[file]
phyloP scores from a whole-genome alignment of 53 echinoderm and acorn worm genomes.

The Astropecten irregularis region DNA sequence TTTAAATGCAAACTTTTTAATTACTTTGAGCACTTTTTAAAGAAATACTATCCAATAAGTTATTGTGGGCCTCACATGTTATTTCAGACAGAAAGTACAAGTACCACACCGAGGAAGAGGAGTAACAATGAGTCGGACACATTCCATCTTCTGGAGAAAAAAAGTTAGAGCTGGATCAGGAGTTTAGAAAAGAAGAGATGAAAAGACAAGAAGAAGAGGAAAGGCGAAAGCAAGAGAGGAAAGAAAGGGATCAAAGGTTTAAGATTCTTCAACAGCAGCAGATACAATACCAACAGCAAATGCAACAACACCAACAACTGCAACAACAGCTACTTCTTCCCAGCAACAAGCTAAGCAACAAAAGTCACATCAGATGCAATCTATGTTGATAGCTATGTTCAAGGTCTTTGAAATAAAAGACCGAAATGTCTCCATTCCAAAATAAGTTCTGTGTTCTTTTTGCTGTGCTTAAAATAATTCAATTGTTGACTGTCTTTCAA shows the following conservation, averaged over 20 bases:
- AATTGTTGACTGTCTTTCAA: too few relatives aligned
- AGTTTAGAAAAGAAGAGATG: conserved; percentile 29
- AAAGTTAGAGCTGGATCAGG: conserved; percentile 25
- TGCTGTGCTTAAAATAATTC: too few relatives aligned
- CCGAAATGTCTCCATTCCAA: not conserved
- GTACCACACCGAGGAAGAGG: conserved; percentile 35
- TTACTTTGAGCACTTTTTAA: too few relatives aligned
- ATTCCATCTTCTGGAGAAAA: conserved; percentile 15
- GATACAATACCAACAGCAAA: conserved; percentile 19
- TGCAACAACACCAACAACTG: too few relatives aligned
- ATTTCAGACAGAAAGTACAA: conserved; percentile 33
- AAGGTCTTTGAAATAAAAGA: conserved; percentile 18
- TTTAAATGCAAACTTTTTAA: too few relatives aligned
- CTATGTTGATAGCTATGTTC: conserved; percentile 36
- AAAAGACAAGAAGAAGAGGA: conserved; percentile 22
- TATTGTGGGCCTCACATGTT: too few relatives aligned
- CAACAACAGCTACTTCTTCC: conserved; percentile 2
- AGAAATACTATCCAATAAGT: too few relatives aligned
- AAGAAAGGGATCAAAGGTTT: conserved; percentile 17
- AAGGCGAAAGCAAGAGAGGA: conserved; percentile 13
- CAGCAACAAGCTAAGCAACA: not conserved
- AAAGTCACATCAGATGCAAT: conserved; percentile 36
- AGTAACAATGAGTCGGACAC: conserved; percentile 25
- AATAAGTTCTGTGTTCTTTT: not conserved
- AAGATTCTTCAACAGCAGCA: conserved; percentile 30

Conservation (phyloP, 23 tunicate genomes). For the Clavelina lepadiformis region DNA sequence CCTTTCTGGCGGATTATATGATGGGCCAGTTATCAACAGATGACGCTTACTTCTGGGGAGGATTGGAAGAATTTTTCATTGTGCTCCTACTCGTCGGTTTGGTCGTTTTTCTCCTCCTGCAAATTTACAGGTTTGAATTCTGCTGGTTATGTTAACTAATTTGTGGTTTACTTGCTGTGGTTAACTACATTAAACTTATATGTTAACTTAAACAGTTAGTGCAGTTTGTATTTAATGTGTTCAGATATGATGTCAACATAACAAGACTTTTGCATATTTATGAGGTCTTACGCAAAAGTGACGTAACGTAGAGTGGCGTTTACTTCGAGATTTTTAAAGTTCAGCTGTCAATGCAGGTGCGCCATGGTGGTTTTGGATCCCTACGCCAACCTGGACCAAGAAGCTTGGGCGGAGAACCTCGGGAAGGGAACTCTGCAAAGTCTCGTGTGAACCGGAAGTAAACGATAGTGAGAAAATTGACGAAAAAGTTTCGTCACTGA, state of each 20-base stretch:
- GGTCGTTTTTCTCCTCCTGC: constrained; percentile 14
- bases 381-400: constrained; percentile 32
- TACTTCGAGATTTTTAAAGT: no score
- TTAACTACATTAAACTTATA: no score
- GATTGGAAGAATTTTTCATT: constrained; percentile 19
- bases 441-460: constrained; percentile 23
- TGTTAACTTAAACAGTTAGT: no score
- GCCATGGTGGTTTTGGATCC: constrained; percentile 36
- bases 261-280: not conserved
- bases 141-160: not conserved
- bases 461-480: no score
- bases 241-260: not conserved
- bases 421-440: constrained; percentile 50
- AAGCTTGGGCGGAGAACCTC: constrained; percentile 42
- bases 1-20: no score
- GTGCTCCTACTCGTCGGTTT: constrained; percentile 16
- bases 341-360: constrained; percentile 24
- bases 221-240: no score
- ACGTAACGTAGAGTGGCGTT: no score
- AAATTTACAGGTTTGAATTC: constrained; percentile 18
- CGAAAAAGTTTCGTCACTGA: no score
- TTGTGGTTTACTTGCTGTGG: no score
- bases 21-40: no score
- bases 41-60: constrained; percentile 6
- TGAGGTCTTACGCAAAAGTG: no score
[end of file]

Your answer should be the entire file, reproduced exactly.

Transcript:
phyloP scores from a whole-genome alignment of 53 echinoderm and acorn worm genomes.

The Astropecten irregularis region DNA sequence TTTAAATGCAAACTTTTTAATTACTTTGAGCACTTTTTAAAGAAATACTATCCAATAAGTTATTGTGGGCCTCACATGTTATTTCAGACAGAAAGTACAAGTACCACACCGAGGAAGAGGAGTAACAATGAGTCGGACACATTCCATCTTCTGGAGAAAAAAAGTTAGAGCTGGATCAGGAGTTTAGAAAAGAAGAGATGAAAAGACAAGAAGAAGAGGAAAGGCGAAAGCAAGAGAGGAAAGAAAGGGATCAAAGGTTTAAGATTCTTCAACAGCAGCAGATACAATACCAACAGCAAATGCAACAACACCAACAACTGCAACAACAGCTACTTCTTCCCAGCAACAAGCTAAGCAACAAAAGTCACATCAGATGCAATCTATGTTGATAGCTATGTTCAAGGTCTTTGAAATAAAAGACCGAAATGTCTCCATTCCAAAATAAGTTCTGTGTTCTTTTTGCTGTGCTTAAAATAATTCAATTGTTGACTGTCTTTCAA shows the following conservation, averaged over 20 bases:
- AATTGTTGACTGTCTTTCAA: too few relatives aligned
- AGTTTAGAAAAGAAGAGATG: conserved; percentile 29
- AAAGTTAGAGCTGGATCAGG: conserved; percentile 25
- TGCTGTGCTTAAAATAATTC: too few relatives aligned
- CCGAAATGTCTCCATTCCAA: not conserved
- GTACCACACCGAGGAAGAGG: conserved; percentile 35
- TTACTTTGAGCACTTTTTAA: too few relatives aligned
- ATTCCATCTTCTGGAGAAAA: conserved; percentile 15
- GATACAATACCAACAGCAAA: conserved; percentile 19
- TGCAACAACACCAACAACTG: too few relatives aligned
- ATTTCAGACAGAAAGTACAA: conserved; percentile 33
- AAGGTCTTTGAAATAAAAGA: conserved; percentile 18
- TTTAAATGCAAACTTTTTAA: too few relatives aligned
- CTATGTTGATAGCTATGTTC: conserved; percentile 36
- AAAAGACAAGAAGAAGAGGA: conserved; percentile 22
- TATTGTGGGCCTCACATGTT: too few relatives aligned
- CAACAACAGCTACTTCTTCC: conserved; percentile 2
- AGAAATACTATCCAATAAGT: too few relatives aligned
- AAGAAAGGGATCAAAGGTTT: conserved; percentile 17
- AAGGCGAAAGCAAGAGAGGA: conserved; percentile 13
- CAGCAACAAGCTAAGCAACA: not conserved
- AAAGTCACATCAGATGCAAT: conserved; percentile 36
- AGTAACAATGAGTCGGACAC: conserved; percentile 25
- AATAAGTTCTGTGTTCTTTT: not conserved
- AAGATTCTTCAACAGCAGCA: conserved; percentile 30

Conservation (phyloP, 23 tunicate genomes). For the Clavelina lepadiformis region DNA sequence CCTTTCTGGCGGATTATATGATGGGCCAGTTATCAACAGATGACGCTTACTTCTGGGGAGGATTGGAAGAATTTTTCATTGTGCTCCTACTCGTCGGTTTGGTCGTTTTTCTCCTCCTGCAAATTTACAGGTTTGAATTCTGCTGGTTATGTTAACTAATTTGTGGTTTACTTGCTGTGGTTAACTACATTAAACTTATATGTTAACTTAAACAGTTAGTGCAGTTTGTATTTAATGTGTTCAGATATGATGTCAACATAACAAGACTTTTGCATATTTATGAGGTCTTACGCAAAAGTGACGTAACGTAGAGTGGCGTTTACTTCGAGATTTTTAAAGTTCAGCTGTCAATGCAGGTGCGCCATGGTGGTTTTGGATCCCTACGCCAACCTGGACCAAGAAGCTTGGGCGGAGAACCTCGGGAAGGGAACTCTGCAAAGTCTCGTGTGAACCGGAAGTAAACGATAGTGAGAAAATTGACGAAAAAGTTTCGTCACTGA, state of each 20-base stretch:
- GGTCGTTTTTCTCCTCCTGC: constrained; percentile 14
- bases 381-400: constrained; percentile 32
- TACTTCGAGATTTTTAAAGT: no score
- TTAACTACATTAAACTTATA: no score
- GATTGGAAGAATTTTTCATT: constrained; percentile 19
- bases 441-460: constrained; percentile 23
- TGTTAACTTAAACAGTTAGT: no score
- GCCATGGTGGTTTTGGATCC: constrained; percentile 36
- bases 261-280: not conserved
- bases 141-160: not conserved
- bases 461-480: no score
- bases 241-260: not conserved
- bases 421-440: constrained; percentile 50
- AAGCTTGGGCGGAGAACCTC: constrained; percentile 42
- bases 1-20: no score
- GTGCTCCTACTCGTCGGTTT: constrained; percentile 16
- bases 341-360: constrained; percentile 24
- bases 221-240: no score
- ACGTAACGTAGAGTGGCGTT: no score
- AAATTTACAGGTTTGAATTC: constrained; percentile 18
- CGAAAAAGTTTCGTCACTGA: no score
- TTGTGGTTTACTTGCTGTGG: no score
- bases 21-40: no score
- bases 41-60: constrained; percentile 6
- TGAGGTCTTACGCAAAAGTG: no score